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auger harvesting corn Tom J. Bechman
LEASE-PERSONALITY TIE: Are you getting half the crop as the tenant, paying cash rent or paying cash rent plus a bonus in a good year? Part of these terms may hinge on knowing the landowner’s personality.

Look at landowner personality to select lease type

If you understand the personalities involved, you can determine the type of lease that would work best.

Experts in farm leasing say that over the long haul, landowner returns from major types of leases — cash rent, share lease or flex lease, or a combination of the two — tend to come out pretty much equal. However, returns to the landowner can vary considerably among lease types in any given year.

“The type of lease you choose really needs to be based on you and your goals for your farm,” says A.J. Jordan, veteran farm manager with Halderman Farm Management and Real Estate, Wabash, Ind.

For a different perspective on choosing the right lease for you and your farm, consider personality types, and the kinds of leases that may fit them best, Jordan suggests.

Landowner traits

Here’s how Jordan sizes up landowner personality types:

Risk-averse; wants guaranteed, predictable income. “Straight cash rent is the clear winner here,” Jordan says. For landowners who need to know what their income will be, straight cash rent will give them peace of mind.

Just wants to keep it simple. Again, a straight cash rent lease probably comes out on top. You can’t get a whole lot simpler than X dollars per acre. Share leases — whether traditional 50-50, or one-third to two-thirds, with one third of the crop net to the landowner — are also simple but require more record keeping.

For those who like flex leases but want to avoid the hassle of details, Jordan says a one-third to two-thirds or 35% lease approximates many flex leases closely.

Wants to be fair with tenant. Jordan says that while almost all landowners want a competitive rate of return, most want to be fair to their tenant. They realize a truly fair agreement needs to be good for both parties.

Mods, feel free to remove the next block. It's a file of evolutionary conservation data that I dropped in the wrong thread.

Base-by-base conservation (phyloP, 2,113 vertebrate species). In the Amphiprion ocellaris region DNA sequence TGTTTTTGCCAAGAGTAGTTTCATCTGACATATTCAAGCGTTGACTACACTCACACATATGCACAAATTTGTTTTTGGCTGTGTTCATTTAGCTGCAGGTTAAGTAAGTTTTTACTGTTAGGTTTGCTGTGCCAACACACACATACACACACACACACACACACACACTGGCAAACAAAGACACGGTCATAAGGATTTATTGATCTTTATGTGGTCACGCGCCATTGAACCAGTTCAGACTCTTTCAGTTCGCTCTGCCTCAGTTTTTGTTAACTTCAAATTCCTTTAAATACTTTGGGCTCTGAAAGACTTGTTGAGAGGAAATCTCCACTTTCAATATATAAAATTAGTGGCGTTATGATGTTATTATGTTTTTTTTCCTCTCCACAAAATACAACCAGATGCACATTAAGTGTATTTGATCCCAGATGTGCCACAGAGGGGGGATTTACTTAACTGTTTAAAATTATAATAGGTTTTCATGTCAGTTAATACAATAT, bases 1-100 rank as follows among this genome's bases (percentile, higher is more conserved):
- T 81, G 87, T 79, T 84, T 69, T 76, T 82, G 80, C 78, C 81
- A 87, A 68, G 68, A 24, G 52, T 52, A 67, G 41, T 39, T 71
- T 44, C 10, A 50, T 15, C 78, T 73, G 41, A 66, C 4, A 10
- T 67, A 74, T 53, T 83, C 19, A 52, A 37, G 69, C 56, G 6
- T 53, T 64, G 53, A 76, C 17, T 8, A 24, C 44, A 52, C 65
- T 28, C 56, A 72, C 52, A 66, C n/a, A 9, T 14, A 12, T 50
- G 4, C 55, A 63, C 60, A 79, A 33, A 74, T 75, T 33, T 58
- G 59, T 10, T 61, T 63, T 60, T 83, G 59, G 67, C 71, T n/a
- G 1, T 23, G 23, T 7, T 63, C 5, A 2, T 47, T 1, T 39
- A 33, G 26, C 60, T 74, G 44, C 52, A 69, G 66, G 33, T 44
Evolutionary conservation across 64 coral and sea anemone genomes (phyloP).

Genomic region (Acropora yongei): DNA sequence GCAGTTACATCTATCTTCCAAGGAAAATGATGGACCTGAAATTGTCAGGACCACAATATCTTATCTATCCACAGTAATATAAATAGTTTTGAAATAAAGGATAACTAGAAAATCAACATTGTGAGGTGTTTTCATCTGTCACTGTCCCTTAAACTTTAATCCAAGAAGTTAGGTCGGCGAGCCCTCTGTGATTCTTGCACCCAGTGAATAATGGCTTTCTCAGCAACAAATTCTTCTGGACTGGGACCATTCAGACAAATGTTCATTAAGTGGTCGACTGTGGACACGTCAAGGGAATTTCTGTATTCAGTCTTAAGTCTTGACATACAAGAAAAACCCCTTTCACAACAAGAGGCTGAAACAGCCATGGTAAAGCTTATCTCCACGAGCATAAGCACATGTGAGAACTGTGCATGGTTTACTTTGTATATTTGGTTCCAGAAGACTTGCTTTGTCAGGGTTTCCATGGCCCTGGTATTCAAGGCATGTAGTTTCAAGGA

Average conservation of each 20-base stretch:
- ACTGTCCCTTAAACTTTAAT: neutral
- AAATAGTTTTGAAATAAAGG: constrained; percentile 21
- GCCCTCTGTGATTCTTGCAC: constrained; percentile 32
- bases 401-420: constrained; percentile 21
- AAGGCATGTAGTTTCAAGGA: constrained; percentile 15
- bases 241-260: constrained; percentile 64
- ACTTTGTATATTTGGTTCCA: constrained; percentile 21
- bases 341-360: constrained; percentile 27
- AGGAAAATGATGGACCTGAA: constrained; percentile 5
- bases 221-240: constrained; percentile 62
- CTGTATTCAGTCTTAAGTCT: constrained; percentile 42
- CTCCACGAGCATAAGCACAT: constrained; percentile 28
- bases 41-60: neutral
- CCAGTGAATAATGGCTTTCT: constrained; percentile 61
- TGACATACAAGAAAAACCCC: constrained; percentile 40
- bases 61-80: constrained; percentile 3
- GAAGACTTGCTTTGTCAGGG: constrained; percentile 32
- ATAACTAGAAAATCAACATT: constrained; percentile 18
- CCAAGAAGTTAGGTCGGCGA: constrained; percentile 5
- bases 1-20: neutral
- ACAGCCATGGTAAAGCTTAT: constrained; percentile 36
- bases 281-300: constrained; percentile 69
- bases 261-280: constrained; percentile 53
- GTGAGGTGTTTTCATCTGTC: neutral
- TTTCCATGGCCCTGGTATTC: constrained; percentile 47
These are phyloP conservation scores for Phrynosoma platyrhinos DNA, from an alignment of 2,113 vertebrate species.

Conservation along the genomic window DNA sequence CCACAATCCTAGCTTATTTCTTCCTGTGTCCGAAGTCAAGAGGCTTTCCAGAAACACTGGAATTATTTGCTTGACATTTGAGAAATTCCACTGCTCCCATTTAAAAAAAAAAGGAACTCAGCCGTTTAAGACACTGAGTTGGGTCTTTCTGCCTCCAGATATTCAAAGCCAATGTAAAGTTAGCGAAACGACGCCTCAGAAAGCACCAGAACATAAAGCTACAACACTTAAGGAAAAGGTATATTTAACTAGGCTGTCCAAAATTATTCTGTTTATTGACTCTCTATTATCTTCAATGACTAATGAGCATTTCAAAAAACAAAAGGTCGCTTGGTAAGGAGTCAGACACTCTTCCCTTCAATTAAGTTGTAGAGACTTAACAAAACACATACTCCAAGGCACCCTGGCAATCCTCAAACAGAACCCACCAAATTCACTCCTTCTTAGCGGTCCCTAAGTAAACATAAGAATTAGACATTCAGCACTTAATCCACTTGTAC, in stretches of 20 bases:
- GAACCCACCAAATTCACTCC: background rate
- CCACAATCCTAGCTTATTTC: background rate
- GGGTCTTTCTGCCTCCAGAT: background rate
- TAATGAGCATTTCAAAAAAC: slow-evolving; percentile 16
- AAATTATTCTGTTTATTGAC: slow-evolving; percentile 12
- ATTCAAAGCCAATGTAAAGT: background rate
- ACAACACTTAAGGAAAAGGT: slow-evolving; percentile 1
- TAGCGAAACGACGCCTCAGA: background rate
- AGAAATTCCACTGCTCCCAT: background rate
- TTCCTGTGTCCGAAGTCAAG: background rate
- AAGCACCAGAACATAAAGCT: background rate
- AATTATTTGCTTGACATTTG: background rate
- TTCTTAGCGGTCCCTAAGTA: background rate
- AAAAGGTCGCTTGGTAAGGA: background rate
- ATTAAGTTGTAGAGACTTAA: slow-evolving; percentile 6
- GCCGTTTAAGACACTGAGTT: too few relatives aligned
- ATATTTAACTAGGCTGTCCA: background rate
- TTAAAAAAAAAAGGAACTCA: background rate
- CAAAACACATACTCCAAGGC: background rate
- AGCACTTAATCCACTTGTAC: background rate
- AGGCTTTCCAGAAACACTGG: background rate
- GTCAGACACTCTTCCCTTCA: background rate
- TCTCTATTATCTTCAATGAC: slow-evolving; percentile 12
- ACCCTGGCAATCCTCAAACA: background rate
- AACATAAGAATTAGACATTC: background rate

“For fairness, share leases — whether 50-50, one-third to two-thirds, or 35% — are hard to beat,” Jordan says. “Landowners and tenants alike share in good times and bad.”

Flex leases can also provide a good measure of fairness to both parties. “One flex lease landowner told me, ‘Part of what I like about getting a bonus is that I know that my tenant is making money too,’” Jordan says.

Hates to negotiate. For those who don’t relish conflict, negotiating a cash lease, especially in tough times, can be a difficult, stressful or dreaded task, with no guarantees that it will end well. Jordan says a share lease is probably the easiest way around this. For those who don’t want a share lease, a flex lease may be the way to go.

Likes to negotiate. Jordan says a reasonable number of landowners enjoy “the art of the deal,” and like to negotiate the very best agreement they can. Either a straight cash lease or a flex lease is probably best to meet their objectives. But he cautions that for those shooting for the best possible deal, don’t overlook possible pitfalls, such as making sure fertility levels aren’t being sacrificed to achieve that high-dollar rent.

Wants to be involved. For retired farmers who just “want to keep their hand in” and enjoy involvement, or for those who want involvement and some managerial control, a share lease is the method of choice.

For those who want even more involvement and control, another option is the custom-hire lease. The landowner assumes all risk but gets all the crop. He or she just hires fieldwork, planting and harvesting done.

Boone writes from Wabash, Ind.

TAGS: Crops
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